• You will be able to go home the next day after the procedure.
  • Please inform your doctor if you experience chest pain or tightness, or any other pain at the incision site, you might receive pain medicine if you are experiencing severe pain.
  • You will need someone to drive you home after the procedure. 
  • Your healthcare team may advise you to look for the signs of infection, bleeding or swelling at the incision site.
  • Your health care team may advise you to limit movement of the arm on the side that the pacemaker was placed 
  • Your healthcare team may ask you to avoid strenuous activities like lifting heavy objects for 4 weeks after the procedure.
  • You can start eating your normal diet.
  • It's safe to talk on a cellphone but avoid placing your cellphone within 6 inches (about 15 centimeters) of your pacemaker placement site when the phone is turned on.
  • Inform all your doctors and dentists that you have a pacemaker.
  • After your surgery, you will receive a card that says you have a pacemaker as pacemaker may set off airport security alarms and handheld detectors.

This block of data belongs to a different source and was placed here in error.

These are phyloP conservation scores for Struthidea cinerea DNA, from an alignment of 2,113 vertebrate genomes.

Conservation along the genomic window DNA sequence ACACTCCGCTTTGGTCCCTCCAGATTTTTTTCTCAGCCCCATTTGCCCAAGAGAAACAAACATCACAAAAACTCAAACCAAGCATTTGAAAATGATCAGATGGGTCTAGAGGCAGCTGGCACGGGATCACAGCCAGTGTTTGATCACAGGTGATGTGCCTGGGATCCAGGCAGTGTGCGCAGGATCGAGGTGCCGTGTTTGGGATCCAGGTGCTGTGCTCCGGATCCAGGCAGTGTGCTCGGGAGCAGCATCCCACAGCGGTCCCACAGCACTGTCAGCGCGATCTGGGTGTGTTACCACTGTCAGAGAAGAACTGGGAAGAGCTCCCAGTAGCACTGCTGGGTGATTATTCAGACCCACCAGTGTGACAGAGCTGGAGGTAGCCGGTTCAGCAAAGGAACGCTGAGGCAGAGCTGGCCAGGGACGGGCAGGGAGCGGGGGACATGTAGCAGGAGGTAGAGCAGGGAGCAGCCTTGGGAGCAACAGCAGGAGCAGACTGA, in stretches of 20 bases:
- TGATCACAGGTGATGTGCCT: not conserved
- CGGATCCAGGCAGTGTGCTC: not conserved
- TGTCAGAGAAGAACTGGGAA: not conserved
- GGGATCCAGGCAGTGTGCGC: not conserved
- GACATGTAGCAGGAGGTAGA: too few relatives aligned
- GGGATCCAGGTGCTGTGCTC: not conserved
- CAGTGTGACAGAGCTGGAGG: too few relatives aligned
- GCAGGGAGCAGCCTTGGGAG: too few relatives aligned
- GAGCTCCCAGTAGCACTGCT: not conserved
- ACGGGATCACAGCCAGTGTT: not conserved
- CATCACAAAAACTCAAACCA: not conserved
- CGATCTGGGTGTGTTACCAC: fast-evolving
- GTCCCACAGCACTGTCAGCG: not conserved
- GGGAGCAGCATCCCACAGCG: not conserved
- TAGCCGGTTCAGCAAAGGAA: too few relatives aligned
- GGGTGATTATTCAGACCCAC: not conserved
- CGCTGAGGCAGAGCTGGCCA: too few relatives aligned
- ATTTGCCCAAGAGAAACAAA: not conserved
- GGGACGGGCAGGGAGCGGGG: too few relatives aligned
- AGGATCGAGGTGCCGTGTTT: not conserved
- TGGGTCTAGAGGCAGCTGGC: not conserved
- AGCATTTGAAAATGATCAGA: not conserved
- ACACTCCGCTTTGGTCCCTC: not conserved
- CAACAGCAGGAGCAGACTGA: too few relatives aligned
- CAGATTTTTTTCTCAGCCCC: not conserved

• MRI, CT scan, cancer radiation treatment or radiofrequency or microwave ablation are not recommended if you have a pacemaker.
  • It is advised to stand at least 2 feet (61 centimeters) from welding equipment, high-voltage transformers or motor-generator systems. 
  • Your doctor may want to check your pacemaker every 3-6 months.
  • Your pacemaker's battery should last five to 15 years.
  • If you are having a surgical procedure performed, inform your surgeon that you have a pacemaker well before the operation. 
  • If you are involved in a physical, recreational, or sporting activity, protect yourself from trauma to the pacemaker.